October 26, 2010

Losing the surplus problem

My view is that problems and tensions are an inevitable part of life. A life of constant comfort, completely free of fear, dissatisfaction and frustration is, I am convinced, an illusion. Why this is so? Well, the complexity of life brings with it unpredictability and lack of clarity. It is inevitable that we will be confronted with conflicting demands, adversity and opposition to what we try to accomplish. Also, the complexity within us brings with it that we will have contrary impulses and doubts.

If this is a valid description of reality, how we frame this reality makes all the difference for how we will function and how we will appreciate life. If we view problems as normal or even as functional and good, this may help us to live active and fulfilling lives. Solving problems may give meaning to our lives, help us grow and feel proud, competent and related to other people.

Surplus problems
If, however, we have a problem with the fact that we have problems we may become fearful, depressed and frustrated. We may call this type of meta-problem a surplus problem. It is a second order problem. Not only do I have a problem, I also think that having this problem is a problem in itself. For example: John has been feeling depressed for a some days now. At one point, he starts to worry about this situation thinking that his feelings of depression indicate that he is abnormal. The depressed feelings form the primary problem; John thinking he is abnormal for having those feelings is the secondary problem, the surplus problem.

When people tell us they have a problem our responses may have important impact on whether or not they will have a surplus problem. If we respond in ways that will increase their worries about their situation, we have unintendedly created or increased a surplus problem ("After I spoke to my coach I began to think something is really wrong with me"). If we respond in ways that will decrease their worries we have helped to lose or prevent the surplus problem ("After I spoke to my coach I have found some good ways to solve my problem").

Unintendedly evoking surplus problems
Examples of interventions which unintendedly create or increase surplus problems may be: 1) saying to your client you think he must go in therapy, 2) saying to your client he is not ready to terminate therapy, 3) verbal and non-verbal signs of great worry suggesting the client situation is very exceptional and not normal, 4) suggestive questions which suggest the client is not functioning normal ("But are you happy in your relationship?"). These kinds of interventions may unintendedly (or intendedly) induce surplus problem.

By the way, it is often quite easy to induce problems with clients. It is easy for people, when they have a problem, to think that they are exceptional for having this problem. Many people think other people don't have as many problems as they have. One reason for this may be that from the outside ‘inner stresses’ are usually rather hard to perceive. When people experience problems they will, in general, put on a brave face when showing themselves in public. We generally don't wear our heart on our sleeves. From a distance people usually look rather calm and controlled. This may falsely create the impression that we have problems while other people don't. And it may explain why we are susceptible for professionals who try to convince us that experiencing difficulties must mean we need (their) professional help.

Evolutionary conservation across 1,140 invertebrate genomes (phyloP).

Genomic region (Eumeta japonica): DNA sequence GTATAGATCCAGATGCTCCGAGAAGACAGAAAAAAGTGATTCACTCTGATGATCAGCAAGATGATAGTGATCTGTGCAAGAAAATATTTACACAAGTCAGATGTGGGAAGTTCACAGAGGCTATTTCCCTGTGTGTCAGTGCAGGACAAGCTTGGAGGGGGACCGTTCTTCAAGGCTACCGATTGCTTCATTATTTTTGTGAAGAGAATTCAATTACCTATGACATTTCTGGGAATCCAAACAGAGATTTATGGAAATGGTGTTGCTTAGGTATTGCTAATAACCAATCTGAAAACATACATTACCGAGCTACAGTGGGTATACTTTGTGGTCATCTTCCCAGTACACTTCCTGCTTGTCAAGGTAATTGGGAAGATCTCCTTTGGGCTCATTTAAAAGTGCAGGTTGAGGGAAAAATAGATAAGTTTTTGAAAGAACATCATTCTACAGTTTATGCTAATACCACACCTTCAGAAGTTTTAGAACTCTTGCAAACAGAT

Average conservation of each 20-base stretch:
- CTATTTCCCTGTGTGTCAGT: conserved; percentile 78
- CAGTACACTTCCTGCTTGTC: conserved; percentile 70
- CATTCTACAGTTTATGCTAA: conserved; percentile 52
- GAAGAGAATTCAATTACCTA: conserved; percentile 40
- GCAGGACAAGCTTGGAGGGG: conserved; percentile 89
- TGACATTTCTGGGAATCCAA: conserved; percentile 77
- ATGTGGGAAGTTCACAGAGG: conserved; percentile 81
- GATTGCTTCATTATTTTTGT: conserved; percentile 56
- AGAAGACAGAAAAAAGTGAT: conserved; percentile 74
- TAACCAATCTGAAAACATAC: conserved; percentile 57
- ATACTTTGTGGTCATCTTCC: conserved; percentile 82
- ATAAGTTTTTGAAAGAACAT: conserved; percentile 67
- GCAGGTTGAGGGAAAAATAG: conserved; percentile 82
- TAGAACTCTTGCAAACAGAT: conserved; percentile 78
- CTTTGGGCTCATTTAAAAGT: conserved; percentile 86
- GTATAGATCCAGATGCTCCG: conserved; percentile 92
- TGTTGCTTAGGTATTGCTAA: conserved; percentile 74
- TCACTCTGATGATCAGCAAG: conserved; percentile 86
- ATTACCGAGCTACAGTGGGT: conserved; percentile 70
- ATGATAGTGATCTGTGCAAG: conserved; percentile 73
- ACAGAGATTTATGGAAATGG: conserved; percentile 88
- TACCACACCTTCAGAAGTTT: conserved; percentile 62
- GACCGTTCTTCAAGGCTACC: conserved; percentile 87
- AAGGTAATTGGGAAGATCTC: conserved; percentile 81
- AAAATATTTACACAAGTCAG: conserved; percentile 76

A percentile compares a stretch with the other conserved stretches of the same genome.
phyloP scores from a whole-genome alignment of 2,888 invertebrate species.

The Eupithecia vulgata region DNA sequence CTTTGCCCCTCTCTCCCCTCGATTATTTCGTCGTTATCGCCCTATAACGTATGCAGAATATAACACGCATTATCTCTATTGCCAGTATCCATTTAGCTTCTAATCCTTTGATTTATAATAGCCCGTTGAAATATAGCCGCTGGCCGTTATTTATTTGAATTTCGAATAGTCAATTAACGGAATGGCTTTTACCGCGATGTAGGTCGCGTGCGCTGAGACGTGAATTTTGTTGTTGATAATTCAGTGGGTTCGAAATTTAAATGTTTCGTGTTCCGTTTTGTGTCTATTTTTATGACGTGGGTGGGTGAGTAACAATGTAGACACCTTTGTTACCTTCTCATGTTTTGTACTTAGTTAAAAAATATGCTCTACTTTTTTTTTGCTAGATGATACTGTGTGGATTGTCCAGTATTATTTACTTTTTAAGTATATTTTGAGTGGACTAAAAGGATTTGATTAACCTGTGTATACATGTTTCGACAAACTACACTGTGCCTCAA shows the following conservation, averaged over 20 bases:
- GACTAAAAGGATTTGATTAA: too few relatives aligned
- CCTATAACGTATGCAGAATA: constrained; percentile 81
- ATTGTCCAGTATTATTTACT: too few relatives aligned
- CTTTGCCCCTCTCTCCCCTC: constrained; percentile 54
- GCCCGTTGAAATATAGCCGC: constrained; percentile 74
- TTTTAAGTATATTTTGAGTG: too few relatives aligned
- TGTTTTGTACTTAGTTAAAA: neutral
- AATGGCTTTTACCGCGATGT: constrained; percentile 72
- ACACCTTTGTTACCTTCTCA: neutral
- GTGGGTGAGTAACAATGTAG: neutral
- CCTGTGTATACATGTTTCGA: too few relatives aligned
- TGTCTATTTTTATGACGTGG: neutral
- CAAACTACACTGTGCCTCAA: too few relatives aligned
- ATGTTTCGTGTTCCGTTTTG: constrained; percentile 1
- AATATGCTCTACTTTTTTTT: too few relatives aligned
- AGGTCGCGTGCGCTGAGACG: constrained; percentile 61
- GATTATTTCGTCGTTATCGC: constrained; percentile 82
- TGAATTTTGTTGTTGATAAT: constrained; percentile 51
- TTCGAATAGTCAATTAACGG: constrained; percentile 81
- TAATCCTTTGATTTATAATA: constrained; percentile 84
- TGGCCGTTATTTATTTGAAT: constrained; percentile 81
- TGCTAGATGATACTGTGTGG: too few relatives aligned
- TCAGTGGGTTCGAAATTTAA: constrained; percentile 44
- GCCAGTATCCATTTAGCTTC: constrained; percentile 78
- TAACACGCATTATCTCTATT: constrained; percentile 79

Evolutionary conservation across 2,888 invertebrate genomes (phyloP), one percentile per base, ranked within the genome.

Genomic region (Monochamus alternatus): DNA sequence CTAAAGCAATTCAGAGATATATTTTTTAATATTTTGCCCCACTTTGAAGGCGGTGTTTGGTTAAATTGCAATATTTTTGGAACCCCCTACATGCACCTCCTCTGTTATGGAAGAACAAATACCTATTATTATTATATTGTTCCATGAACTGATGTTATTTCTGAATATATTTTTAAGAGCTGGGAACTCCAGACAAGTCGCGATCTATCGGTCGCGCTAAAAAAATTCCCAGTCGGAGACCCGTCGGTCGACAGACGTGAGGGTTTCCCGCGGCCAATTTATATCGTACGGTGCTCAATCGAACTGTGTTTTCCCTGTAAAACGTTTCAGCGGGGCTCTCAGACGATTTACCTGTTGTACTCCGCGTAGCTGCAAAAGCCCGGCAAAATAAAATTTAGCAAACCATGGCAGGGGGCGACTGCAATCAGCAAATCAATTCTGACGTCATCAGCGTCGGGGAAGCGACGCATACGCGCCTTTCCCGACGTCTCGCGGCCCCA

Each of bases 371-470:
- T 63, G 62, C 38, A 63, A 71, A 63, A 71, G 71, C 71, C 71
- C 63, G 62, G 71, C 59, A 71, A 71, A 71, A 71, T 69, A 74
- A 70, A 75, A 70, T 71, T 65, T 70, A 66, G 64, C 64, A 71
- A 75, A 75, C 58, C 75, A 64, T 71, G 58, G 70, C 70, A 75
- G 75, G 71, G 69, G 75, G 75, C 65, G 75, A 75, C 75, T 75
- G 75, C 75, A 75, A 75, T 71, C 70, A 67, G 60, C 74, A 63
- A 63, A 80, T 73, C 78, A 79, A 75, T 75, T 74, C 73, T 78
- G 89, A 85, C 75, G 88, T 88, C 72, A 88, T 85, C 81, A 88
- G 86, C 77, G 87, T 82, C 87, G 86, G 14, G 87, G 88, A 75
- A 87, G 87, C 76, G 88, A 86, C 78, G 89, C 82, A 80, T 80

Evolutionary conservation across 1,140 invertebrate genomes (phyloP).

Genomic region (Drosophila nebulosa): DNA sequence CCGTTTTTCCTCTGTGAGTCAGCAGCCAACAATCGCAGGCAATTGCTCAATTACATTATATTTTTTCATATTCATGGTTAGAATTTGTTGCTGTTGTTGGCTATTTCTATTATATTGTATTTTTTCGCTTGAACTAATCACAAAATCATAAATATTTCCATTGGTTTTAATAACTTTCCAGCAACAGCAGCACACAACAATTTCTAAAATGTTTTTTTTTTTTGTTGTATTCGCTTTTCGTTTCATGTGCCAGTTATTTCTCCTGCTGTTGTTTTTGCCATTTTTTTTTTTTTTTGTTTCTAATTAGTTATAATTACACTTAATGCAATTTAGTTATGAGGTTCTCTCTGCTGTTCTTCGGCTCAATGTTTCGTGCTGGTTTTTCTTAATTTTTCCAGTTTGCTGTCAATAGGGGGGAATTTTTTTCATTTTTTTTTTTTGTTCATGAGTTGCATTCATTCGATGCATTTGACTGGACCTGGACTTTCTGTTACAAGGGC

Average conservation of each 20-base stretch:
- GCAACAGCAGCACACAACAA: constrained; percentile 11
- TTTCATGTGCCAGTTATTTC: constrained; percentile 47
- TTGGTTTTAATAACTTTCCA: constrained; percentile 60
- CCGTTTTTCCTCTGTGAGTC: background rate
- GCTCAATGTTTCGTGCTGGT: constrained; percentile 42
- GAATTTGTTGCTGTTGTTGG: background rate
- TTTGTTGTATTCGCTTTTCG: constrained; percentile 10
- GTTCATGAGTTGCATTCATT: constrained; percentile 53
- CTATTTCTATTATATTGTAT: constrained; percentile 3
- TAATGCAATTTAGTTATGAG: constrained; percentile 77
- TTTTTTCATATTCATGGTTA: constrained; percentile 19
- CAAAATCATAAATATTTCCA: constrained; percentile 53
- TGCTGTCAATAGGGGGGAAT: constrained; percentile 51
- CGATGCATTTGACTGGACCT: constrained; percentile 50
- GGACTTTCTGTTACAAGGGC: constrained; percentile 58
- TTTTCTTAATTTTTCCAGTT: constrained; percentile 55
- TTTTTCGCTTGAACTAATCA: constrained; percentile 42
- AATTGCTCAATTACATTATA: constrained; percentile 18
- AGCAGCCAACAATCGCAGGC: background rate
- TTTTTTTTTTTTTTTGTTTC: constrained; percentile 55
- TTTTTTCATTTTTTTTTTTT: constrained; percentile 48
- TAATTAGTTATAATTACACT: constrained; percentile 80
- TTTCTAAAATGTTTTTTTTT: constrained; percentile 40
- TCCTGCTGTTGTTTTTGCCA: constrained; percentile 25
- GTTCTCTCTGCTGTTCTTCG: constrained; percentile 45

Having surplus problems may make it harder to focus on making progress. We may, for instance, become pessimistic about whether we will be able to improve our situation ("Maybe I'm the kind of person who is not meant to be happy..."). When our surplus problems grow we may easily get overwhelmed and start to panic. Your primary problem may be relatively small but you may start to worry about the fact that you have this problem. Then, you may even start to worry about the fact that you are worrying. And so forth. Things may spin out of control. That is why it is useful to help clients prevent or lose surplus problem. That way, clients can focus on solving their primary problems and make progress.

Normalizing helps to reduce surplus problems
Solution-focused practitioners have one powerful way for losing surplus problems: the technique of normalizing. Normalizing is used to depathologize people’s concerns and present them instead as normal life difficulties. It helps people to calm down about their problem. It helps them to realize they're not abnormal for having this problem. Normalizing helps to prevent this surplus problem from happening. By saying something like: "Of course, you're angry, I understand. It's normal to be angry right now." You can help the other person to relax and to move on relatively quickly beyond his or her anger.


  1. Coert,

    You are very right about the fact that thinking it's "not normal" to have a problem causes a further problem. Research into Self Compassion shows that people are more compassionate with themselves and experience lower negative affect when they see that others have the same problems they have. The researchers call it percieving our common humanity. And it seems that's what you help clients do in SF.

  2. Hi Rodney, thank you! I'd love to hear a reference to a study on this


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